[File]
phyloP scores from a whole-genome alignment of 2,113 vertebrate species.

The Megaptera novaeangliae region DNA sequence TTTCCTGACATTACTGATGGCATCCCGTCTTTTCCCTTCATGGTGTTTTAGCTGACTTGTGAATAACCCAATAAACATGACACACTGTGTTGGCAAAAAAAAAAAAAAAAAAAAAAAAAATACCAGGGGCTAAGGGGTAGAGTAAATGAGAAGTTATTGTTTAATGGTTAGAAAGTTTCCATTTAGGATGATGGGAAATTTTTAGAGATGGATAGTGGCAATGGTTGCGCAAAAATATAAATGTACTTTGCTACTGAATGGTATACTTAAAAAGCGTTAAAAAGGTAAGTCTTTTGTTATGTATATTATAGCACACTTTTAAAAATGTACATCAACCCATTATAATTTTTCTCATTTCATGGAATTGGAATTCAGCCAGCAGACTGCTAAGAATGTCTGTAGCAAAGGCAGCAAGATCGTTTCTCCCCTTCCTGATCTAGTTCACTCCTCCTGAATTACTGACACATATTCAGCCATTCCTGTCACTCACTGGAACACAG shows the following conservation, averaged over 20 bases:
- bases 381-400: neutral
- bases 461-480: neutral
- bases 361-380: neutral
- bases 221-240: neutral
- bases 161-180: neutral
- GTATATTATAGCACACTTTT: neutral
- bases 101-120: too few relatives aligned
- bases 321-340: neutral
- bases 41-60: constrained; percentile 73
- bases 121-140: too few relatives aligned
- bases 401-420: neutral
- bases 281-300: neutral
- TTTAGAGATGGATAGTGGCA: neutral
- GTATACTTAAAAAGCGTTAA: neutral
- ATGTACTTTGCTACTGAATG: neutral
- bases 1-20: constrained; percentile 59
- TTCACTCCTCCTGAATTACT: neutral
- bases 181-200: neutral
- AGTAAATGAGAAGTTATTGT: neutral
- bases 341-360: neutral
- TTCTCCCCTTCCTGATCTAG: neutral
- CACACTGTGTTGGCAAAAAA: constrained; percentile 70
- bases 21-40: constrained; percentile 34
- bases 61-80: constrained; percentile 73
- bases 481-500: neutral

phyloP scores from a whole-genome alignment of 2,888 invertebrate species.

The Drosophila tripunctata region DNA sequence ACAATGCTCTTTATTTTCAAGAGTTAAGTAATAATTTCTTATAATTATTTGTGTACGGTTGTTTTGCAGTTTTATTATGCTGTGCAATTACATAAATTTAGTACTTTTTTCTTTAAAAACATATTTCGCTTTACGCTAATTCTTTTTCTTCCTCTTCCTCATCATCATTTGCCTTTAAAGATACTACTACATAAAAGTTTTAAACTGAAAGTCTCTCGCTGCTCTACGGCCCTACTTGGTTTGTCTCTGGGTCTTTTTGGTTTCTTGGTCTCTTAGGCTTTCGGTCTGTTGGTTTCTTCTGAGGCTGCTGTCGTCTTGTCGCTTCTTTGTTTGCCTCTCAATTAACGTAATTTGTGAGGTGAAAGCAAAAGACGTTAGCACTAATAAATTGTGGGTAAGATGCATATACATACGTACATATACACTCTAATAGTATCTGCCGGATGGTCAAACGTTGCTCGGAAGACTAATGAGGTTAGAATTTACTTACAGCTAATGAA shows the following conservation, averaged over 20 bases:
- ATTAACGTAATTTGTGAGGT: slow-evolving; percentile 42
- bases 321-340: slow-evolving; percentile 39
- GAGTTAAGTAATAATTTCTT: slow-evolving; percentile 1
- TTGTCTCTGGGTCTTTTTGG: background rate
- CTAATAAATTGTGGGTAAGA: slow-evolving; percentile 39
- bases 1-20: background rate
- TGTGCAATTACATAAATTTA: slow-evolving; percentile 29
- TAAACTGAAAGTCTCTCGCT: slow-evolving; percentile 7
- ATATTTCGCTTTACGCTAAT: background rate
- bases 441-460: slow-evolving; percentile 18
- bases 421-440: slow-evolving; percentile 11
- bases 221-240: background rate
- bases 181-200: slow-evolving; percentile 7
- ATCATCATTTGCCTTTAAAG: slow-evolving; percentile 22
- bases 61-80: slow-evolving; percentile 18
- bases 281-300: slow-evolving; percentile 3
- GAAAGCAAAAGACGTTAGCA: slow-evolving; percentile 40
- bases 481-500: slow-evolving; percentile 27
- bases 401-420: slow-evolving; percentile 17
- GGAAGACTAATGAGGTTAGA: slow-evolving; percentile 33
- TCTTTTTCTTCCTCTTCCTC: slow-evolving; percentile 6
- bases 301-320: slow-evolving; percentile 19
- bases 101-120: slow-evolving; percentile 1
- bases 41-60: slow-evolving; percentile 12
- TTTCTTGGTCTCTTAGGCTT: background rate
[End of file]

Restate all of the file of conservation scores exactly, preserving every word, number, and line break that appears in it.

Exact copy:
phyloP scores from a whole-genome alignment of 2,113 vertebrate species.

The Megaptera novaeangliae region DNA sequence TTTCCTGACATTACTGATGGCATCCCGTCTTTTCCCTTCATGGTGTTTTAGCTGACTTGTGAATAACCCAATAAACATGACACACTGTGTTGGCAAAAAAAAAAAAAAAAAAAAAAAAAATACCAGGGGCTAAGGGGTAGAGTAAATGAGAAGTTATTGTTTAATGGTTAGAAAGTTTCCATTTAGGATGATGGGAAATTTTTAGAGATGGATAGTGGCAATGGTTGCGCAAAAATATAAATGTACTTTGCTACTGAATGGTATACTTAAAAAGCGTTAAAAAGGTAAGTCTTTTGTTATGTATATTATAGCACACTTTTAAAAATGTACATCAACCCATTATAATTTTTCTCATTTCATGGAATTGGAATTCAGCCAGCAGACTGCTAAGAATGTCTGTAGCAAAGGCAGCAAGATCGTTTCTCCCCTTCCTGATCTAGTTCACTCCTCCTGAATTACTGACACATATTCAGCCATTCCTGTCACTCACTGGAACACAG shows the following conservation, averaged over 20 bases:
- bases 381-400: neutral
- bases 461-480: neutral
- bases 361-380: neutral
- bases 221-240: neutral
- bases 161-180: neutral
- GTATATTATAGCACACTTTT: neutral
- bases 101-120: too few relatives aligned
- bases 321-340: neutral
- bases 41-60: constrained; percentile 73
- bases 121-140: too few relatives aligned
- bases 401-420: neutral
- bases 281-300: neutral
- TTTAGAGATGGATAGTGGCA: neutral
- GTATACTTAAAAAGCGTTAA: neutral
- ATGTACTTTGCTACTGAATG: neutral
- bases 1-20: constrained; percentile 59
- TTCACTCCTCCTGAATTACT: neutral
- bases 181-200: neutral
- AGTAAATGAGAAGTTATTGT: neutral
- bases 341-360: neutral
- TTCTCCCCTTCCTGATCTAG: neutral
- CACACTGTGTTGGCAAAAAA: constrained; percentile 70
- bases 21-40: constrained; percentile 34
- bases 61-80: constrained; percentile 73
- bases 481-500: neutral

phyloP scores from a whole-genome alignment of 2,888 invertebrate species.

The Drosophila tripunctata region DNA sequence ACAATGCTCTTTATTTTCAAGAGTTAAGTAATAATTTCTTATAATTATTTGTGTACGGTTGTTTTGCAGTTTTATTATGCTGTGCAATTACATAAATTTAGTACTTTTTTCTTTAAAAACATATTTCGCTTTACGCTAATTCTTTTTCTTCCTCTTCCTCATCATCATTTGCCTTTAAAGATACTACTACATAAAAGTTTTAAACTGAAAGTCTCTCGCTGCTCTACGGCCCTACTTGGTTTGTCTCTGGGTCTTTTTGGTTTCTTGGTCTCTTAGGCTTTCGGTCTGTTGGTTTCTTCTGAGGCTGCTGTCGTCTTGTCGCTTCTTTGTTTGCCTCTCAATTAACGTAATTTGTGAGGTGAAAGCAAAAGACGTTAGCACTAATAAATTGTGGGTAAGATGCATATACATACGTACATATACACTCTAATAGTATCTGCCGGATGGTCAAACGTTGCTCGGAAGACTAATGAGGTTAGAATTTACTTACAGCTAATGAA shows the following conservation, averaged over 20 bases:
- ATTAACGTAATTTGTGAGGT: slow-evolving; percentile 42
- bases 321-340: slow-evolving; percentile 39
- GAGTTAAGTAATAATTTCTT: slow-evolving; percentile 1
- TTGTCTCTGGGTCTTTTTGG: background rate
- CTAATAAATTGTGGGTAAGA: slow-evolving; percentile 39
- bases 1-20: background rate
- TGTGCAATTACATAAATTTA: slow-evolving; percentile 29
- TAAACTGAAAGTCTCTCGCT: slow-evolving; percentile 7
- ATATTTCGCTTTACGCTAAT: background rate
- bases 441-460: slow-evolving; percentile 18
- bases 421-440: slow-evolving; percentile 11
- bases 221-240: background rate
- bases 181-200: slow-evolving; percentile 7
- ATCATCATTTGCCTTTAAAG: slow-evolving; percentile 22
- bases 61-80: slow-evolving; percentile 18
- bases 281-300: slow-evolving; percentile 3
- GAAAGCAAAAGACGTTAGCA: slow-evolving; percentile 40
- bases 481-500: slow-evolving; percentile 27
- bases 401-420: slow-evolving; percentile 17
- GGAAGACTAATGAGGTTAGA: slow-evolving; percentile 33
- TCTTTTTCTTCCTCTTCCTC: slow-evolving; percentile 6
- bases 301-320: slow-evolving; percentile 19
- bases 101-120: slow-evolving; percentile 1
- bases 41-60: slow-evolving; percentile 12
- TTTCTTGGTCTCTTAGGCTT: background rate